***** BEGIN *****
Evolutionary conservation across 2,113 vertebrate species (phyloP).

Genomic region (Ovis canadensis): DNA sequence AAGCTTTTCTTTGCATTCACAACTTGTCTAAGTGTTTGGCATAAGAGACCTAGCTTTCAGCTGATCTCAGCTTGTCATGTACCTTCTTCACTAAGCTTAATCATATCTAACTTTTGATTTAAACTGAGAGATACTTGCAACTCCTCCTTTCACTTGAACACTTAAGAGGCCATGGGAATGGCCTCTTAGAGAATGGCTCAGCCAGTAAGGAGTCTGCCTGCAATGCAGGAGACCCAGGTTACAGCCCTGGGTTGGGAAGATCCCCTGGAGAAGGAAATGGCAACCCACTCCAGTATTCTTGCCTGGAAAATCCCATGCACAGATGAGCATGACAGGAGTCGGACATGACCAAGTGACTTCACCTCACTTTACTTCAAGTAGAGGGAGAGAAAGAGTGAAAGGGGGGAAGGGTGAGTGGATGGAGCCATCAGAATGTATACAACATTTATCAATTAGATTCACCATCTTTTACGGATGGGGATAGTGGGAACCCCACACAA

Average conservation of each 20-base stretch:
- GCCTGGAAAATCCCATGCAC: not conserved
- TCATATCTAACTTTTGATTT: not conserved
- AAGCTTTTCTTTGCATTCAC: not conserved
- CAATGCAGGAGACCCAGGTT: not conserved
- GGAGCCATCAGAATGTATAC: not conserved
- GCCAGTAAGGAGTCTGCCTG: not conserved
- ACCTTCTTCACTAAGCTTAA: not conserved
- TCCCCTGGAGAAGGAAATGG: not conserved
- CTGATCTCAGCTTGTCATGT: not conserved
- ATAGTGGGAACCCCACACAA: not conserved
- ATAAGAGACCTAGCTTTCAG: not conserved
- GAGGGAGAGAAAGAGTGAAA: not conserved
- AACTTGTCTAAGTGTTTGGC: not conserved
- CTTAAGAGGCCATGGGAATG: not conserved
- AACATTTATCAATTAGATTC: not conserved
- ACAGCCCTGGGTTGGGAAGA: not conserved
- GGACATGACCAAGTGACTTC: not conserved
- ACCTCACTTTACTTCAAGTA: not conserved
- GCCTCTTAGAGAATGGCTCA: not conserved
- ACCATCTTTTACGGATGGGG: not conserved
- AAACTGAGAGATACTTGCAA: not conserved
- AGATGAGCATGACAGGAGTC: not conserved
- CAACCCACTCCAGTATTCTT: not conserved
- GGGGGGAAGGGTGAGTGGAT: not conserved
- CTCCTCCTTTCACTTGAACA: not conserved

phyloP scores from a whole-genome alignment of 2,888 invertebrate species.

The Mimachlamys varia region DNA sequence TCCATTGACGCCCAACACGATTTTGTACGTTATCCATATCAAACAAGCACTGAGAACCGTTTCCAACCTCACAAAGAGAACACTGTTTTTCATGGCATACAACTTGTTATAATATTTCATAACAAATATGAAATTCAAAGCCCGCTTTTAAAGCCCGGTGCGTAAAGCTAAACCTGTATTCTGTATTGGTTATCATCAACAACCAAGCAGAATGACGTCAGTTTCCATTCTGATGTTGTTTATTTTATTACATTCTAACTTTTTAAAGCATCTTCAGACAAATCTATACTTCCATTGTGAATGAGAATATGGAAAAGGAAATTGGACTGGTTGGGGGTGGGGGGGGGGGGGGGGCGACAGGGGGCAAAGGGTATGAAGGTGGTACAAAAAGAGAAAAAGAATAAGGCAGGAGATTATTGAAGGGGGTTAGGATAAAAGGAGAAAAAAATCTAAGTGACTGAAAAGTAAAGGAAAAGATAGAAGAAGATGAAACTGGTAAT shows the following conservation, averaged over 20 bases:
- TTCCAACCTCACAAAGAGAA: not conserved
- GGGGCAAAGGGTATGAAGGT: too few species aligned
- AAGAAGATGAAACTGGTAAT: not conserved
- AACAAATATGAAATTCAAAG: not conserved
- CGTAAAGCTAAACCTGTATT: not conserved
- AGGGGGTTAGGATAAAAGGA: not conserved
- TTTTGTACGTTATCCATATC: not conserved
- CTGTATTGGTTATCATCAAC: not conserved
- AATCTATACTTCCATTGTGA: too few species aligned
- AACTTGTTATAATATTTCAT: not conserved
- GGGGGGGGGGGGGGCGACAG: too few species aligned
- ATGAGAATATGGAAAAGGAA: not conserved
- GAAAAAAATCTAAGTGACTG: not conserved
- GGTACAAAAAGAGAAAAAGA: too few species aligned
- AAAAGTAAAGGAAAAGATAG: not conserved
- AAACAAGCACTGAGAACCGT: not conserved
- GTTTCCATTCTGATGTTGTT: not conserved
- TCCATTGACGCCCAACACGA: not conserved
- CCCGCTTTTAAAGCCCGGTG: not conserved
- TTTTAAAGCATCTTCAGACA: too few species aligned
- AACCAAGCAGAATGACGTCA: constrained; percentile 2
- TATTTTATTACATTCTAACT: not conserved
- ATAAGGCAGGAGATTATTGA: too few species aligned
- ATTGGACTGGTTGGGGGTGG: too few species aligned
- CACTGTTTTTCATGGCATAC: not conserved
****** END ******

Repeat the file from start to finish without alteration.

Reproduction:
Evolutionary conservation across 2,113 vertebrate species (phyloP).

Genomic region (Ovis canadensis): DNA sequence AAGCTTTTCTTTGCATTCACAACTTGTCTAAGTGTTTGGCATAAGAGACCTAGCTTTCAGCTGATCTCAGCTTGTCATGTACCTTCTTCACTAAGCTTAATCATATCTAACTTTTGATTTAAACTGAGAGATACTTGCAACTCCTCCTTTCACTTGAACACTTAAGAGGCCATGGGAATGGCCTCTTAGAGAATGGCTCAGCCAGTAAGGAGTCTGCCTGCAATGCAGGAGACCCAGGTTACAGCCCTGGGTTGGGAAGATCCCCTGGAGAAGGAAATGGCAACCCACTCCAGTATTCTTGCCTGGAAAATCCCATGCACAGATGAGCATGACAGGAGTCGGACATGACCAAGTGACTTCACCTCACTTTACTTCAAGTAGAGGGAGAGAAAGAGTGAAAGGGGGGAAGGGTGAGTGGATGGAGCCATCAGAATGTATACAACATTTATCAATTAGATTCACCATCTTTTACGGATGGGGATAGTGGGAACCCCACACAA

Average conservation of each 20-base stretch:
- GCCTGGAAAATCCCATGCAC: not conserved
- TCATATCTAACTTTTGATTT: not conserved
- AAGCTTTTCTTTGCATTCAC: not conserved
- CAATGCAGGAGACCCAGGTT: not conserved
- GGAGCCATCAGAATGTATAC: not conserved
- GCCAGTAAGGAGTCTGCCTG: not conserved
- ACCTTCTTCACTAAGCTTAA: not conserved
- TCCCCTGGAGAAGGAAATGG: not conserved
- CTGATCTCAGCTTGTCATGT: not conserved
- ATAGTGGGAACCCCACACAA: not conserved
- ATAAGAGACCTAGCTTTCAG: not conserved
- GAGGGAGAGAAAGAGTGAAA: not conserved
- AACTTGTCTAAGTGTTTGGC: not conserved
- CTTAAGAGGCCATGGGAATG: not conserved
- AACATTTATCAATTAGATTC: not conserved
- ACAGCCCTGGGTTGGGAAGA: not conserved
- GGACATGACCAAGTGACTTC: not conserved
- ACCTCACTTTACTTCAAGTA: not conserved
- GCCTCTTAGAGAATGGCTCA: not conserved
- ACCATCTTTTACGGATGGGG: not conserved
- AAACTGAGAGATACTTGCAA: not conserved
- AGATGAGCATGACAGGAGTC: not conserved
- CAACCCACTCCAGTATTCTT: not conserved
- GGGGGGAAGGGTGAGTGGAT: not conserved
- CTCCTCCTTTCACTTGAACA: not conserved

phyloP scores from a whole-genome alignment of 2,888 invertebrate species.

The Mimachlamys varia region DNA sequence TCCATTGACGCCCAACACGATTTTGTACGTTATCCATATCAAACAAGCACTGAGAACCGTTTCCAACCTCACAAAGAGAACACTGTTTTTCATGGCATACAACTTGTTATAATATTTCATAACAAATATGAAATTCAAAGCCCGCTTTTAAAGCCCGGTGCGTAAAGCTAAACCTGTATTCTGTATTGGTTATCATCAACAACCAAGCAGAATGACGTCAGTTTCCATTCTGATGTTGTTTATTTTATTACATTCTAACTTTTTAAAGCATCTTCAGACAAATCTATACTTCCATTGTGAATGAGAATATGGAAAAGGAAATTGGACTGGTTGGGGGTGGGGGGGGGGGGGGGGCGACAGGGGGCAAAGGGTATGAAGGTGGTACAAAAAGAGAAAAAGAATAAGGCAGGAGATTATTGAAGGGGGTTAGGATAAAAGGAGAAAAAAATCTAAGTGACTGAAAAGTAAAGGAAAAGATAGAAGAAGATGAAACTGGTAAT shows the following conservation, averaged over 20 bases:
- TTCCAACCTCACAAAGAGAA: not conserved
- GGGGCAAAGGGTATGAAGGT: too few species aligned
- AAGAAGATGAAACTGGTAAT: not conserved
- AACAAATATGAAATTCAAAG: not conserved
- CGTAAAGCTAAACCTGTATT: not conserved
- AGGGGGTTAGGATAAAAGGA: not conserved
- TTTTGTACGTTATCCATATC: not conserved
- CTGTATTGGTTATCATCAAC: not conserved
- AATCTATACTTCCATTGTGA: too few species aligned
- AACTTGTTATAATATTTCAT: not conserved
- GGGGGGGGGGGGGGCGACAG: too few species aligned
- ATGAGAATATGGAAAAGGAA: not conserved
- GAAAAAAATCTAAGTGACTG: not conserved
- GGTACAAAAAGAGAAAAAGA: too few species aligned
- AAAAGTAAAGGAAAAGATAG: not conserved
- AAACAAGCACTGAGAACCGT: not conserved
- GTTTCCATTCTGATGTTGTT: not conserved
- TCCATTGACGCCCAACACGA: not conserved
- CCCGCTTTTAAAGCCCGGTG: not conserved
- TTTTAAAGCATCTTCAGACA: too few species aligned
- AACCAAGCAGAATGACGTCA: constrained; percentile 2
- TATTTTATTACATTCTAACT: not conserved
- ATAAGGCAGGAGATTATTGA: too few species aligned
- ATTGGACTGGTTGGGGGTGG: too few species aligned
- CACTGTTTTTCATGGCATAC: not conserved